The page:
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City of the Sharp-Nosed Fish: Greek Lives in Roman Egypt

Peter Parsons

3 Reviews

Rated 0

Prose: non-fiction, History, Classical history / classical civilisation

How an ancient rubbish dump has given us a unique view of life 2,000 years ago

In 1897 two Oxford archaeologists began digging a low sand-covered mound a hundred miles south of Cairo. When they had finally finished, ten years later, they had uncovered 500 000 fragments of papyri. Shipped back to Oxford, the meticulous and scholarly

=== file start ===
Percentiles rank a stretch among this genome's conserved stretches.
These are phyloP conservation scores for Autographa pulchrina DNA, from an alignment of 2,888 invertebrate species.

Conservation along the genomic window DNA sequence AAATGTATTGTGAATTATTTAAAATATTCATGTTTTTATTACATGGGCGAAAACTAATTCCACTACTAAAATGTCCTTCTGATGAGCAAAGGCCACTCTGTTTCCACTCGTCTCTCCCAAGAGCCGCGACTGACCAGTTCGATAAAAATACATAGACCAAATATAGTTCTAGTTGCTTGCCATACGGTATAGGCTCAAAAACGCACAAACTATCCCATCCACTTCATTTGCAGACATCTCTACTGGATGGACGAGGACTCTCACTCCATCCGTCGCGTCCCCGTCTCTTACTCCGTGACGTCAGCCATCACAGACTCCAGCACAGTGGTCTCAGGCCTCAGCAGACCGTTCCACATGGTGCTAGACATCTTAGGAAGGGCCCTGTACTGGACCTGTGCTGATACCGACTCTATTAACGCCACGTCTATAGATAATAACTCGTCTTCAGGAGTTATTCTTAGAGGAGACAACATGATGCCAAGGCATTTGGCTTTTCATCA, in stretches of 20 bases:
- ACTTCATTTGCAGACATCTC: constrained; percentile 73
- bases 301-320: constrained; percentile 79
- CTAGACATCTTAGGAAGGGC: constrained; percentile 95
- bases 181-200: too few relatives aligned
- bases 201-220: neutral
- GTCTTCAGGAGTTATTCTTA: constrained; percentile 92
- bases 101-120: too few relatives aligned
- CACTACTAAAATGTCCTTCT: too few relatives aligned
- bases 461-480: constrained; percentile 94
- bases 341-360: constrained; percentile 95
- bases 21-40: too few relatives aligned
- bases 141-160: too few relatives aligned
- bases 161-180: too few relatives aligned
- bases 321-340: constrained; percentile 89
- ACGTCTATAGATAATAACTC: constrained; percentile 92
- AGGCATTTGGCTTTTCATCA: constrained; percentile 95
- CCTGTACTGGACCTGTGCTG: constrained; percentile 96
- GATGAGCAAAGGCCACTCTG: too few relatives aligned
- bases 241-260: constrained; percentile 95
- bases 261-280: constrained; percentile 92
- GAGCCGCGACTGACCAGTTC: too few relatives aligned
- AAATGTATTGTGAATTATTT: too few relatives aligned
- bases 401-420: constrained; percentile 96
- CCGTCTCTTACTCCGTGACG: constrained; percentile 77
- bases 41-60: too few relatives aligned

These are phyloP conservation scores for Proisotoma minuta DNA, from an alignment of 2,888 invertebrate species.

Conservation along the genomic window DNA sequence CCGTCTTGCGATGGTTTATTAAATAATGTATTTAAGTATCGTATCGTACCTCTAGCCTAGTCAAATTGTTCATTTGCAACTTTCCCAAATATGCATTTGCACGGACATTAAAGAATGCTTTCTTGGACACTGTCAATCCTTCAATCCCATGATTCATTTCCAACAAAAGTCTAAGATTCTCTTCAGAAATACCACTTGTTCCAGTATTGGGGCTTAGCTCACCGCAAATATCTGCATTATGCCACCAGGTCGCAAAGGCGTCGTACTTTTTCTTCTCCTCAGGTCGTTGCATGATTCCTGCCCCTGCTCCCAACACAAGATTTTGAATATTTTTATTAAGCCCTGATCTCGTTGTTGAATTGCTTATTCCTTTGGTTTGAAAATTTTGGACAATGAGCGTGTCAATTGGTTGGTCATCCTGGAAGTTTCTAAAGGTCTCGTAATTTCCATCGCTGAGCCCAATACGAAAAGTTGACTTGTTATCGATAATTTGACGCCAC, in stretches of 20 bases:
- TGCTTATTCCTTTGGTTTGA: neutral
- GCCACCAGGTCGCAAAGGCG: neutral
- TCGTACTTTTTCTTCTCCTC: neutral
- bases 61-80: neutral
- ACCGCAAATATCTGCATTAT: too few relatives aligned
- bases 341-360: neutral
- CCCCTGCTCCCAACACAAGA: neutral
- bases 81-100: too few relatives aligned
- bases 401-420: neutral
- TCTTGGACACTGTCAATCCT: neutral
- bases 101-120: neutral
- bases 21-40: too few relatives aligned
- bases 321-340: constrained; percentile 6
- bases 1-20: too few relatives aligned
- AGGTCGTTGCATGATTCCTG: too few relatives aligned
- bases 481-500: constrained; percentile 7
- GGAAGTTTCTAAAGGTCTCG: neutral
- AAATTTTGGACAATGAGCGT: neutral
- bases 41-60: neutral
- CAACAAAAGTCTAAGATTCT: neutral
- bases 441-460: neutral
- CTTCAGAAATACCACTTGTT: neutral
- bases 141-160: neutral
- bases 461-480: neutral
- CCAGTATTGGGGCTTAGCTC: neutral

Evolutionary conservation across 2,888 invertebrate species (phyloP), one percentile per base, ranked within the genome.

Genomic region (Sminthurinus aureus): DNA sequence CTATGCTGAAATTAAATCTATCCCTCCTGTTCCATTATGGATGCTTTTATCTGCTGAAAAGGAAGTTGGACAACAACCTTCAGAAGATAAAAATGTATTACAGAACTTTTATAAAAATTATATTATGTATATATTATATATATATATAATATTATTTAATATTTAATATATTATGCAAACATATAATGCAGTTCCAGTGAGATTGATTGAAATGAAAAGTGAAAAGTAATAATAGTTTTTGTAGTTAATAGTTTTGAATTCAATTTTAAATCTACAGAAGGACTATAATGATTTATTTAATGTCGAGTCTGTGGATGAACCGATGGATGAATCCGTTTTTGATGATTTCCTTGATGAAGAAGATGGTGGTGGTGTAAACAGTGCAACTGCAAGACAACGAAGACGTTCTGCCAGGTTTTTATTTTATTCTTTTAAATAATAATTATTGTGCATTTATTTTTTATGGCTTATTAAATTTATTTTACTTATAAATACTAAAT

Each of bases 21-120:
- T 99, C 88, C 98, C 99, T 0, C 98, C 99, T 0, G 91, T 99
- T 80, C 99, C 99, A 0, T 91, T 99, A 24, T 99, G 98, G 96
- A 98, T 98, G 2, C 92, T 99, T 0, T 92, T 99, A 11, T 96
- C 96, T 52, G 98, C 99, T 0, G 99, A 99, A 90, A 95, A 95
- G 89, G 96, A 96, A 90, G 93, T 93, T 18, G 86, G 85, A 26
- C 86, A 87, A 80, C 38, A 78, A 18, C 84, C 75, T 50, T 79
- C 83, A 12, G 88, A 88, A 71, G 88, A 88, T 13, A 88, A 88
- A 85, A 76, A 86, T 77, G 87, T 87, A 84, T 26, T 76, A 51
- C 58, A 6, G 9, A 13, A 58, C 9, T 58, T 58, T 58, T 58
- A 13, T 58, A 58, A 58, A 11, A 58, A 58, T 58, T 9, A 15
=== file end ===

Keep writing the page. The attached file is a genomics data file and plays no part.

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Praise for City of the Sharp-Nosed Fish: Greek Lives in Roman Egypt

  • a memorable book - LONDON REVIEW OF BOOKS

  • astonishing work of research and imagination - THE HERALD

  • a remarkable book... to miss this is to iss a very rich treat - Expository Times - Paul Foster

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Peter Parsons

Peter Parsons was Lecturer in Papyrology from 1960 to 1989 and Regius Professor of Greek at Oxford University from 1989 until his retirement in 2003. For many years he was chairman of the Oxyrhynchus Papyri Project of the British Academy, of which he has been a Fellow since 1977. He lives in Oxford.

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